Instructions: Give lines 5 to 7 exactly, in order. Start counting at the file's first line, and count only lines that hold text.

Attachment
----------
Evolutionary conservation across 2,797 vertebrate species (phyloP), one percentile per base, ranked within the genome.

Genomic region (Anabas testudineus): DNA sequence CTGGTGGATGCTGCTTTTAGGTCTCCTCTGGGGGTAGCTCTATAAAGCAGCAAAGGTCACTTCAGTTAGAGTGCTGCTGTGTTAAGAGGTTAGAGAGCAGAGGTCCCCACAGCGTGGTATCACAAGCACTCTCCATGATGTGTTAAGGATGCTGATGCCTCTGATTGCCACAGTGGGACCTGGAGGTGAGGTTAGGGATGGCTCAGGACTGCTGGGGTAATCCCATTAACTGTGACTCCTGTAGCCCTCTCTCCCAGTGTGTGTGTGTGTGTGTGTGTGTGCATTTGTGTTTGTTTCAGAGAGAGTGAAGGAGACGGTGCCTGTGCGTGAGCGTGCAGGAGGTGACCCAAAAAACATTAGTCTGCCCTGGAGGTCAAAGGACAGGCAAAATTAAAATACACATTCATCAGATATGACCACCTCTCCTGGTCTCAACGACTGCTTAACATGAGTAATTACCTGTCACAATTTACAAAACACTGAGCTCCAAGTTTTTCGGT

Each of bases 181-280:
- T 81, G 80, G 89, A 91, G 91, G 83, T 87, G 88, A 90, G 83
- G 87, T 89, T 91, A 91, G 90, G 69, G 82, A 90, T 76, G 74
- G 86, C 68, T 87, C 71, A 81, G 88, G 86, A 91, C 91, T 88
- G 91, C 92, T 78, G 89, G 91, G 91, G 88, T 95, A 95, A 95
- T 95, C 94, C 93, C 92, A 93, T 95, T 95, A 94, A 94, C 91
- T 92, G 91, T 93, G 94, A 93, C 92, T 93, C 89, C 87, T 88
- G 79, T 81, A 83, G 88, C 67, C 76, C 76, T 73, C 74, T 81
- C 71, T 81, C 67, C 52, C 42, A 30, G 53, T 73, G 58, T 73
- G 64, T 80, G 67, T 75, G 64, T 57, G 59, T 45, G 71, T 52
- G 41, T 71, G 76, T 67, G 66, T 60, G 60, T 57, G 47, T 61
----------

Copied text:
- G 87, T 89, T 91, A 91, G 90, G 69, G 82, A 90, T 76, G 74
- G 86, C 68, T 87, C 71, A 81, G 88, G 86, A 91, C 91, T 88
- G 91, C 92, T 78, G 89, G 91, G 91, G 88, T 95, A 95, A 95